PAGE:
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24 December 2005


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I have been in conversation the last day or so with folks who are of a mindset that is far more disturbed by the publication of this kind of story than by the reported facts of what the government has been up to. For example, these people are far more concerned about the supposed damage to national security caused by the NSA stories in the Times (or by the leaks) than they are about the fact that the NSA has been illegally gathering intelligence on U.S. persons. How do intelligence professionals go about assessing damage in real terms? What's the difference between bad PR or political embarrassment or bad press vs. actual damage to national security? Thanks and Merry Christmas!

Hannah K. O'Luthon

This post raises a touchy question: to what extent do intelligence agencies also influence U.S. news media? "Al-Hurra" is lock, stock, and barrel U.S. government controlled, it would be interesting to give a percentage rating of such "independent" news providers as NYTimes, Washington Post, CNN, NBC, CBS, ABC, FoxNews, etc. Presumably the "intelligence input" is more subtly dosed, but clearly present nontheless. Operation Mockingbird lives on.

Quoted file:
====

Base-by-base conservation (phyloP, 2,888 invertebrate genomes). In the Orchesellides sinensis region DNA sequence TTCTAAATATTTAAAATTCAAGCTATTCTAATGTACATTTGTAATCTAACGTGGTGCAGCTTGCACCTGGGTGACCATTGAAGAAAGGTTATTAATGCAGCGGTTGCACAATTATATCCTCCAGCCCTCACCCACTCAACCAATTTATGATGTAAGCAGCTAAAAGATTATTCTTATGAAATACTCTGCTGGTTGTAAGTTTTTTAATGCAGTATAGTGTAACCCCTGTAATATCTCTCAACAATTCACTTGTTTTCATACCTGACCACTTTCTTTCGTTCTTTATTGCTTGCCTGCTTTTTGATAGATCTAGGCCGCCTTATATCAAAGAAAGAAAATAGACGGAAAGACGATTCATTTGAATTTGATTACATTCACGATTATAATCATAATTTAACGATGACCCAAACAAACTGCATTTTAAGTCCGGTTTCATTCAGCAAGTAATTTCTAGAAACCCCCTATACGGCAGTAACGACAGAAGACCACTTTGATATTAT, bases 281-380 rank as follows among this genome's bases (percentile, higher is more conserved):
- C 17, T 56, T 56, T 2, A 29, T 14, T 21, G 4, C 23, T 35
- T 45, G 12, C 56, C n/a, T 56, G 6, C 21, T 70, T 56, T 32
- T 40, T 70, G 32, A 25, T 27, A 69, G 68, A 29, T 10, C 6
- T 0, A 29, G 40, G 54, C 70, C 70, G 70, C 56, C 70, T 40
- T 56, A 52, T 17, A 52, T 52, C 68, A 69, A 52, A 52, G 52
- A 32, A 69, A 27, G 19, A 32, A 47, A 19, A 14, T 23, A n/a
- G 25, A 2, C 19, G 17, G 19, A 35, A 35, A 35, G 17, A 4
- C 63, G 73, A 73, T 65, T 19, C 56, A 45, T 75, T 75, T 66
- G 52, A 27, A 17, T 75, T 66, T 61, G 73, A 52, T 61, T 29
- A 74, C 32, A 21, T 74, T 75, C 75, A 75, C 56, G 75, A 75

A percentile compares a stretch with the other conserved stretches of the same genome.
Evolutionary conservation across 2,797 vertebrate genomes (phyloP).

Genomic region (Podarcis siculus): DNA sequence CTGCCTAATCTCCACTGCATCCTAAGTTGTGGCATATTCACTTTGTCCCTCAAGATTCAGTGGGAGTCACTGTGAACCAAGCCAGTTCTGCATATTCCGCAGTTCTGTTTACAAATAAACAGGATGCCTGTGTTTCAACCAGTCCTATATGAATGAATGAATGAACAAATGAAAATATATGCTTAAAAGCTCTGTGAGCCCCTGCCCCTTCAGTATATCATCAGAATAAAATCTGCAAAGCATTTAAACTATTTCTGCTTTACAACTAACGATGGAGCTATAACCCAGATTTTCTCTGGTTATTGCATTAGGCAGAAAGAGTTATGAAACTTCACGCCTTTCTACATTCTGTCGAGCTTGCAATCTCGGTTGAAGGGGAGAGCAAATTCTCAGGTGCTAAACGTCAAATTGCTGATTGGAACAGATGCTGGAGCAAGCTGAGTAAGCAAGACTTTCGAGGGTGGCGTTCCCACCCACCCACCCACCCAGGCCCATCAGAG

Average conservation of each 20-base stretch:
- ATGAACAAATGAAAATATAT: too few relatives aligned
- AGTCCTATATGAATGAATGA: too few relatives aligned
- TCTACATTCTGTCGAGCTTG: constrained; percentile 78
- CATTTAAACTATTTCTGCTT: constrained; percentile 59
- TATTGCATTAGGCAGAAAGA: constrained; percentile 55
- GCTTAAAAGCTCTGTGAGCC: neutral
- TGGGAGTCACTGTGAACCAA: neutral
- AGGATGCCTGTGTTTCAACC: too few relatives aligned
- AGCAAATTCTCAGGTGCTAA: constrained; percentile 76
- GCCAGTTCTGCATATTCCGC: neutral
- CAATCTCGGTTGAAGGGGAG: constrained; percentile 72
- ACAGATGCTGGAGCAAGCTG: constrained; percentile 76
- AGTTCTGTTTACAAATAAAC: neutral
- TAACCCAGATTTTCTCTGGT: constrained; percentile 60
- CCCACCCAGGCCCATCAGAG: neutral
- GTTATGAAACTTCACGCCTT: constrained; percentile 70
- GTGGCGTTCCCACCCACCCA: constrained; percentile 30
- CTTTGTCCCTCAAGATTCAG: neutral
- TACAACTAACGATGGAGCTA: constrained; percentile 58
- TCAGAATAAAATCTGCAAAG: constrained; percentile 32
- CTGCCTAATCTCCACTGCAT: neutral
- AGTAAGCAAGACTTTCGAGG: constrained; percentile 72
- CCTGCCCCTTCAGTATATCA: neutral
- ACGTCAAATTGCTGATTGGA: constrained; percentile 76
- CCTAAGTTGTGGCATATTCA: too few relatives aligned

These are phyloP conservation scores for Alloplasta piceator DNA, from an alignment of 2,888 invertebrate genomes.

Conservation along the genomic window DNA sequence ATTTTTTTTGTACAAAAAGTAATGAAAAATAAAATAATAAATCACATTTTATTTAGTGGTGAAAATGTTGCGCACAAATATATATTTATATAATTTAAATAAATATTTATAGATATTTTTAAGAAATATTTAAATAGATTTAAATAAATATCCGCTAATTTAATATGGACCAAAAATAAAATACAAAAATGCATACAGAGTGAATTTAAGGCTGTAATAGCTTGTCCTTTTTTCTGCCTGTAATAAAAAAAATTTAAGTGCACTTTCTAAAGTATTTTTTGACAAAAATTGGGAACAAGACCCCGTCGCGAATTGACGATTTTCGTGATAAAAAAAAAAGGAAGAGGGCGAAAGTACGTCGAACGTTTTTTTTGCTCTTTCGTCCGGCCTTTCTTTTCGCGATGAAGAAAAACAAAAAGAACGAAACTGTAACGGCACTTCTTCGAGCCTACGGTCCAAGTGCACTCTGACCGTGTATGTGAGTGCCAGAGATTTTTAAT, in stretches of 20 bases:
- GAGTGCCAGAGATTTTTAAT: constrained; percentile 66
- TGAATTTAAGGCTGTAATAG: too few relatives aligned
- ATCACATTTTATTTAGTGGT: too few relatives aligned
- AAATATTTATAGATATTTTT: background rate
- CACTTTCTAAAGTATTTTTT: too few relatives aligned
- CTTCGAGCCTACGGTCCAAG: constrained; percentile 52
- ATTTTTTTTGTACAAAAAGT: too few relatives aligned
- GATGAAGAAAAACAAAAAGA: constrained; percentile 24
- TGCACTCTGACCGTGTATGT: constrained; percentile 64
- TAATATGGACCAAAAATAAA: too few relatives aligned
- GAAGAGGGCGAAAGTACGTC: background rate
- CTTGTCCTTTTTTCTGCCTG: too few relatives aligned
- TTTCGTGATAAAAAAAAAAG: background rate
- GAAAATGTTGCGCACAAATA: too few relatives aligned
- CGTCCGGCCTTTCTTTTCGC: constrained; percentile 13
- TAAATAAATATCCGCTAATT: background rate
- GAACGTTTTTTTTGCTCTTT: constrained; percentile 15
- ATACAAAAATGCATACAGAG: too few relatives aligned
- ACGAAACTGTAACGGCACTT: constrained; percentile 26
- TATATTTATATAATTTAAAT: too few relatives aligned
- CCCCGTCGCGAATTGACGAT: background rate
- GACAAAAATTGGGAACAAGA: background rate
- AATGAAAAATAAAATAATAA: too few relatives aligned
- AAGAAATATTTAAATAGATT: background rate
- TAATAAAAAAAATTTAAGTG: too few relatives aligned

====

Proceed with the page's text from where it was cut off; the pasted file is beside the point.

How many revelations have we had this year of bought-and-paid-for reporting? And today's Wash Post reports that Bush not only called Sulzberger and Keller (NYTimes) but also Downie (Post) to the Oval Office to pressure them not to run damaging stories, ostensibly for national security reasons. They all did what Bush asked to some extent and also agreed that the conversations would be off the record, which in itself is disturbing. Gets back to my question: how do intelligence professionals assess national security damage and separate that from political damage / bad PR / bad press? I assume there are empirical methods.

Serving Patriot


Your last comment (re: how we look to the Egyptians) is absolutely right on - and applicable region wide (perhaps globally).

Is it any surprise that any moderate, western (or US) leaning political groups in Egypt would flee in horror from the USAID grant givers? No wonder Ayman Nour cringes everytime our government calls for his release - it sours any chance for him to gain political power in Egypt. Is it any wonder that the Ikwan rises from it's dormant grave?

Ruled by an aging autocrat with no clear succession, Egypt is headed toward massive change as surely as the Soviets were in the 1980s.

Who will be the Egyptian Gorbachev? Sad that we have absolutely no idea (or even care fro tham matter).



Have you read "The Limits of Freedom," which concludes "Al Hurra should be closed down at once"?

W. Patrick Lang


I'll drink to that. pl

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